Pakistan Institute of Development Economics

NOTA on the Ballot
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NOTA on the Ballot

Publication Year : 2023

‘None of the above’ (NOTA), ‘against all’ or a ‘scratch’ vote, is an option on the ballot  in some countries. I have not been able to find sufficient information about the number of countries that offer this option but the list does include Ukraine, India, and at least a dozen European countries. This option for the electorate is designed to allow voters to indicate disapproval of all the candidates on offer for an election cycle. It is based on the principle that consent requires the ability to withhold consent in an election, just as the option of voting ‘no’ on ballot questions or referendums signals. This option is not the same as the electorate abstaining from the polls, where a voter does not cast a ballot. NOTA on the ballot and its outcomes can also provide estimates on general perceptions of socioeconomic factors, the support for democracy, and trust in institutions.

Research has found that NOTA on the ballot reduces invalid balloting more than abstention and much more than protest party voting. More interestingly, studies on NOTA on the ballots suggest that NOTA is related to socioeconomic status, political interest, political knowledge and distrust in political institutions and authorities, but not to broadly undemocratic attitudes. This is a very important point to note for Pakistan. Many anti-NOTA voices have argued in court and in discourse that NOTA on the Pakistani ballot would allow undemocratic forces to manipulate voting outcomes. I find this a spurious argument, which undermines the agency of the millions of vulnerable citizens in showcasing their dissent when they enter the voting box in privacy.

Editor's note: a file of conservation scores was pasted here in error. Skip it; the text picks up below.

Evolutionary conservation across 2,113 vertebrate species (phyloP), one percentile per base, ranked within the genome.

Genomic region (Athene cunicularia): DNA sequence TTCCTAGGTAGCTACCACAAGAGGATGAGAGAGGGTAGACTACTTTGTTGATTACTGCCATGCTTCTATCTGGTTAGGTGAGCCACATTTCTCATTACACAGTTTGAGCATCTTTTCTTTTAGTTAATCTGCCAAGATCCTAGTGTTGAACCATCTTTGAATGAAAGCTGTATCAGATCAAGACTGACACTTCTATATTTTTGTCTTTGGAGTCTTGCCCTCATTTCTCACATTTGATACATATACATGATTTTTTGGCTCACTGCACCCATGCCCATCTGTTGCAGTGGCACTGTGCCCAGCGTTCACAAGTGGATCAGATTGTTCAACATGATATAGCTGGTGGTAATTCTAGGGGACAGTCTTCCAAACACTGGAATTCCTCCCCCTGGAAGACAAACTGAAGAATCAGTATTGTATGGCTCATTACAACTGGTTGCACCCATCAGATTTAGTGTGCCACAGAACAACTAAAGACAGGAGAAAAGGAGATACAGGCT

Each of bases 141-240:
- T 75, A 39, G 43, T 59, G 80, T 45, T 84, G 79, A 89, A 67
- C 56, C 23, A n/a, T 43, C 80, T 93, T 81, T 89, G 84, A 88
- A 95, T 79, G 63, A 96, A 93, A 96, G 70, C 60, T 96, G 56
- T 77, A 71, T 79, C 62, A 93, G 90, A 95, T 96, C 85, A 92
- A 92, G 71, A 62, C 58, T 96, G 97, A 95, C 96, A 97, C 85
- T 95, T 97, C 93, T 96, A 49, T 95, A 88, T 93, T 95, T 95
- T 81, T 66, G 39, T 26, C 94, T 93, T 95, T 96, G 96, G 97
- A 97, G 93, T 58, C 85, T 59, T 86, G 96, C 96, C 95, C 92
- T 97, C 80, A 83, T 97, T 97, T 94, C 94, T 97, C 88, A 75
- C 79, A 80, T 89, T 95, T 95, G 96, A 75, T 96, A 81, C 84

Pakistan has at best 30% of its electorate show up for polls. In a country which is highly fractured and distrusts its rulers, it is imperative the vulnerable democratic processes are strengthened. Keeping that very objective in mind, NOTA on the ballot would increase voter turnout, reducing the abstention and invalid voting, and reduce the growing distrust of political institutions-democratically. In the absence of serious electoral reform, this is a necessary step in strengthening and deepening the relationship between the electorate and the governors of Pakistan.

NOTA is an option that is required in an environment where trust has been completely eroded. Pakistan is a democracy only in name. It has a constitution which has been arbitrarily amended multiple times, disregarded, suspended, and disrespected in so many forms that it is impossible to keep count. On the other hand, the mantra of rule of law is constantly peddled by opportunistic politicians when convenient – particularly while signaling their suitability to ‘permanent’ powers.

This circus must end. Reform must be seen.

How do we begin change where there are no change agents? In a democratic process? Democratically. Through the will of the adult population of Pakistan.

NOTA was introduced by the Left alliance parties a decade or two ago without any success in the courts or in Parliament. The latter naturally found it problematic to have an option which would remove them from office. I believe Parliament legislating on NOTA is a conflict of interest. Perhaps in more evolved democracies it would not be, but in Pakistan – where office is power – any threats to entrenched interests would inevitably be shot down at all levels.

Therefore, NOTA’s introduction in Pakistan would have to be through the courts looking at the option as a fundamental right of the citizen – part of the electoral process of choosing a representative for Parliament.

Let us look at a recent example. Our parliamentarians have conveniently woken up to judicial overreach and clipped the powers of suo moto of the Chief Justice of Pakistan: a move which should have come many years ago. The timing of this new legislation does matter. It is linked to allowing judicial review of convicted Nawaz Sharif and other political characters convicted on various crimes which have disqualified them from holding public office.